Tan Pin Pin has carved a career making films that question the idea of Singapore. From traversing the world to speak with her political exiles to traversing the island itself to find out how long it takes to drive across the country at 80km/h, her films question gaps in history, memory, and documentation.
Her films include Singapore GaGa [2005], Invisible City [2007], To Singapore, with Love [2013], and IN TIME TO COME [2017]. She is a co-founding member of filmcommunitysg, an advocacy group for independent filmmakers. She is currently a board member of the Singapore International Film Festival, as well as a former board member of the National Archives of Singapore. In 2018, she was invited to join the Academy of Motion Picture Arts and Sciences, USA.

Tzang Merwyn Tong is an award winning indie underground filmmaker and scriptwriter, behind the films V1K1 (Gold Remi Award at Houston WorldFest 2011), A Wicked Tale (World Premiere at Rotterdam International Film Festival 2005) and e’Tzaintes (Opening Night Film at Berlin Asia Pacific Film Festival 2003).
Tzang’s films are characterized by his rather off-beat style, often set in a surreal environment, incorporating elements of fairytale and comic fantasy. He is an alumnus of the prestigious Berlinale Talent Campus in 2005, with international publications like Res, Cinependent, Montreal Mirror, Screen International, Fangoria and Rue Morgue, branding him as a new voice in alternative cinema.
His most recent film, Faeryville (2016), a dystopian teen rebellion film made its World Premiere in Los Angeles and won the ‘Best Original Story’ award at the Jefferson State Film Festival in the US.

Upneet Kaur-Nagpal is a Singaporean filmmaker who thrives on the desire to refresh tired perspectives in storytelling. Her documentaries find themselves amidst diverse niche communities, from the Romany Gypsy and homeless community in England, to poet migrant workers and the Sikh diaspora in Singapore. She is currently making a feature-length documentary on Singapore’s first Sikh immigrant. A former digital and TV content producer/director for Channel NewsAsia, Upneet returned to freelance work in 2014 and started her own platform, Uptake Media, inviting global collaboration and creative content to fuel a space where #oneworldfitsall.

Vishal Daryanomel has spent time with various NGOs in Singapore, and has been part of the organising committee of migrant poetry events since 2014. His interests include exploring how film can be used as a tool of testimony and empowerment for minority and marginalised voices. He curated the short film programme as part of Global Migrant Festival in 2018, and his documentary short, Between Pudukkottai & Singapore, has been screened in various festivals in Southeast Asia, Europe, and North America.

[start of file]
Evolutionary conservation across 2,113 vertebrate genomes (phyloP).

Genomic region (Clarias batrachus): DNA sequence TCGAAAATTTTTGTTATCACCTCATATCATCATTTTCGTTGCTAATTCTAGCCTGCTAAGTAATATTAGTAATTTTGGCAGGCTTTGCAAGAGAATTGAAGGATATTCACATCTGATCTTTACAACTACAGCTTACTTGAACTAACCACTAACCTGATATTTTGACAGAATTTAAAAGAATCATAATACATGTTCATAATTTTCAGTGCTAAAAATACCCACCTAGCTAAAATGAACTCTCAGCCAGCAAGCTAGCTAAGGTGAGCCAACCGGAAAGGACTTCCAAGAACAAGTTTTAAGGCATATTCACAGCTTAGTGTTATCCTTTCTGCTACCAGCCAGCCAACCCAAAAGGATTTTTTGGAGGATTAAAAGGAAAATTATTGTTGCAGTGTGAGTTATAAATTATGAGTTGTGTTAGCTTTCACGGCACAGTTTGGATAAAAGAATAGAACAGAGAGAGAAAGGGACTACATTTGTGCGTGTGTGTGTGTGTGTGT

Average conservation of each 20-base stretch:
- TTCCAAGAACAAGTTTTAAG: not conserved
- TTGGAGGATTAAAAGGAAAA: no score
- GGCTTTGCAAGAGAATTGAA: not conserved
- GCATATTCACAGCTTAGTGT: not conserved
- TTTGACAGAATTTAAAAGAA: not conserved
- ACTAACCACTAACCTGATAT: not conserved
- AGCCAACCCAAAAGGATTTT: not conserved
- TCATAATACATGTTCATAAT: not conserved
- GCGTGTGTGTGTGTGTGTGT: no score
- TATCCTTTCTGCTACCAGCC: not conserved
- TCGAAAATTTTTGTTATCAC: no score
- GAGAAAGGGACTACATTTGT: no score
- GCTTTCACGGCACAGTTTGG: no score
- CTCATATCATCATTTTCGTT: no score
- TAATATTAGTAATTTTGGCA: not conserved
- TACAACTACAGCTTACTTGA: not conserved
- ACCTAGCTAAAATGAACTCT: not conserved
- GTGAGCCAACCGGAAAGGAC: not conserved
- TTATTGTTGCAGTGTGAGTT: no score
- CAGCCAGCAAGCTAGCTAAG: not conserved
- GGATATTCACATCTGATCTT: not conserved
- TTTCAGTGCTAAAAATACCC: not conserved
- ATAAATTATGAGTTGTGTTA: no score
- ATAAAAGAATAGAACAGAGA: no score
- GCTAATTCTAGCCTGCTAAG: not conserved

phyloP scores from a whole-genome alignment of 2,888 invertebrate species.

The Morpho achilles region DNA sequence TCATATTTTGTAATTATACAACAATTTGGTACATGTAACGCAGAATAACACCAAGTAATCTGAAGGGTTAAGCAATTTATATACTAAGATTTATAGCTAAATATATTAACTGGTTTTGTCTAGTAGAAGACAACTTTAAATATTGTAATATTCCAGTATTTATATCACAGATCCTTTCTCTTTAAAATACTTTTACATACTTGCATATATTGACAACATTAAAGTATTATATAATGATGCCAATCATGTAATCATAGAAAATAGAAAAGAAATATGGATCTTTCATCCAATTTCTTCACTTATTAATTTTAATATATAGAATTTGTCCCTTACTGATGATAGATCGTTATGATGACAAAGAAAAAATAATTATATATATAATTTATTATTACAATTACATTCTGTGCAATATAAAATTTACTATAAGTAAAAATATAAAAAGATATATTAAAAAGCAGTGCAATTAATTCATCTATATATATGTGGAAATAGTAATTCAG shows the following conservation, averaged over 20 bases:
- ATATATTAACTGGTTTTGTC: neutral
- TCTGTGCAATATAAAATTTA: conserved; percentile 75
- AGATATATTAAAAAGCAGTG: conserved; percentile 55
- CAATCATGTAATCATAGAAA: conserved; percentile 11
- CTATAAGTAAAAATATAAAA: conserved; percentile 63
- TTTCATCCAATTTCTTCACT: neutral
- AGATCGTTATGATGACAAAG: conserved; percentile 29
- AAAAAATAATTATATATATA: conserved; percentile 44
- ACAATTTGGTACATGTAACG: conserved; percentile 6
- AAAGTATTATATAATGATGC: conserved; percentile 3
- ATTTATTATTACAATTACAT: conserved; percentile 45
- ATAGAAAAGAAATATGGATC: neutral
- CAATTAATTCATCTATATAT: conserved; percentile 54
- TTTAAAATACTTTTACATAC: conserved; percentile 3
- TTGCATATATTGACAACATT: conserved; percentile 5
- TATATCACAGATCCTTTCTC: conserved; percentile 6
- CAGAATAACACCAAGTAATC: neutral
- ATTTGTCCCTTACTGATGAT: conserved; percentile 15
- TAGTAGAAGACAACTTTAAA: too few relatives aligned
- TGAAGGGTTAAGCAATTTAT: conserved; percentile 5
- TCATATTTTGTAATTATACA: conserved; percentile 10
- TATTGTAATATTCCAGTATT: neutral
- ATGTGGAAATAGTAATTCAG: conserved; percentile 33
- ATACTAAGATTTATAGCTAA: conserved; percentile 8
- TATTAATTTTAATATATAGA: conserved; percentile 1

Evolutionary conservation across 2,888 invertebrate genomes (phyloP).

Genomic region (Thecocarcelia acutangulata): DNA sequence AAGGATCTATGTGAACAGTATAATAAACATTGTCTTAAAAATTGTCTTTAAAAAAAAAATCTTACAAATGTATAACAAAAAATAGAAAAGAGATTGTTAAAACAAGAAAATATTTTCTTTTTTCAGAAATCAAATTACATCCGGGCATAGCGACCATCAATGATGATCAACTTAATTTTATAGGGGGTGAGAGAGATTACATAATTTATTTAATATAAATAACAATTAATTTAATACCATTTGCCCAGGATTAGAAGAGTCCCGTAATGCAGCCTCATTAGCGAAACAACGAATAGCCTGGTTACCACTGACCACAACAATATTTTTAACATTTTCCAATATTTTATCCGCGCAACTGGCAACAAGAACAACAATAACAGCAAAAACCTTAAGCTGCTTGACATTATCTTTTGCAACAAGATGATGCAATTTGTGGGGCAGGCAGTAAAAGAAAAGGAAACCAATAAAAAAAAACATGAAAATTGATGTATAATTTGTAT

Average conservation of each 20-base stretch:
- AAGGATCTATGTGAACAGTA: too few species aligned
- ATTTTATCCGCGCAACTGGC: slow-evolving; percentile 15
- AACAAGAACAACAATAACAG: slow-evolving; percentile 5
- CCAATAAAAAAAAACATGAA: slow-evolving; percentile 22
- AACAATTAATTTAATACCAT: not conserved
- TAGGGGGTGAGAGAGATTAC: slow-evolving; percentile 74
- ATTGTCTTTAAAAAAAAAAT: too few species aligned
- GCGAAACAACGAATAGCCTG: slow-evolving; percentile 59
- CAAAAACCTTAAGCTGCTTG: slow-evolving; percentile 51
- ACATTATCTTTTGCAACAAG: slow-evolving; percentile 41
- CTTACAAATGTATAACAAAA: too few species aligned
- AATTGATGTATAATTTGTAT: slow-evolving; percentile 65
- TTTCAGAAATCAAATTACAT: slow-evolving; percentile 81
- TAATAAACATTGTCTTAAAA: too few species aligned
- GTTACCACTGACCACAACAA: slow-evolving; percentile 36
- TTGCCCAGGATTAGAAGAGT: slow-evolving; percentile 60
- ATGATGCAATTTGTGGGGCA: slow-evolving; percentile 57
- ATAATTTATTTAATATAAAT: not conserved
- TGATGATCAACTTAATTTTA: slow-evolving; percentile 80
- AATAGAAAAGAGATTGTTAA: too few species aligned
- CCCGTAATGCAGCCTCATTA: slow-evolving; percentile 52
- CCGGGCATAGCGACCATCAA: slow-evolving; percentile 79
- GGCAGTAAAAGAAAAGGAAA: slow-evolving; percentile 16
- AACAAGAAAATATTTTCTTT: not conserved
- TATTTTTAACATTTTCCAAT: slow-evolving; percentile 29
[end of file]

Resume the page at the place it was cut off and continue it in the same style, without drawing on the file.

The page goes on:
Yeo Siew Hua is a writer-director who explores social discourse through films. His fiction feature, A LAND IMAGINED (2018), won the Golden Leopard grand prize at Locarno Film Festival. The film also received the top awards for Best Film at the Singapore, El Gouna, and QCinema film festivals. A member of the Asia Pacific Screen Academy, Yeo is also a founding member of Singapore film collective 13 Little Pictures. The independent-film group produced his debut fiction film IN THE HOUSE OF STRAW (2009), and music documentary THE OBS: A SINGAPORE STORY (2014). Yeo’s upcoming fiction feature, STRANGER EYES explores issues of surveillance and voyeurism in the city.
Yeo studied Film & Media Studies at Ngee Ann Polytechnic, and graduated in Philosophy from the National University of Singapore.

Yusri Shaggy Sapari is a professional kepo using the medium of recorded video to explore stories of people. He started his journey recording his grandmother and TV shows on his audio cassette tape recorder as a child.
Shaggy went on later in his teenage years to study media hoping to become a journalist. That’s when he fell in love in the arts. He now makes videos for social initiatives and arts groups with Paradise Pictures and in theatre as a multimedia artist.
Shaggy’s documentary “Trailer Boys”, about young truck drivers from Singapore, premiered in 2018 as part of Freedom Film Festival in Petaling Jaya. It then went on to tour Penang before returning to Singapore, screened at The Projector.
Under “The Orange Playground” by The Necessary Stage in 2014, Shaggy was mentored by, Brian Gothong Tan, acclaimed Multimedia Designer. Since then, he has worked for countless theatre productions as a Multimedia Designer. His latest work being “Building a Character” as part of Singapore Theatre Festival by W!ld Rice. Shaggy also does technical consultation for companies that are looking into adapting artwork into projection mapping installations.
Aside from video, Shaggy loves to eat but these days he loves being frugal even more.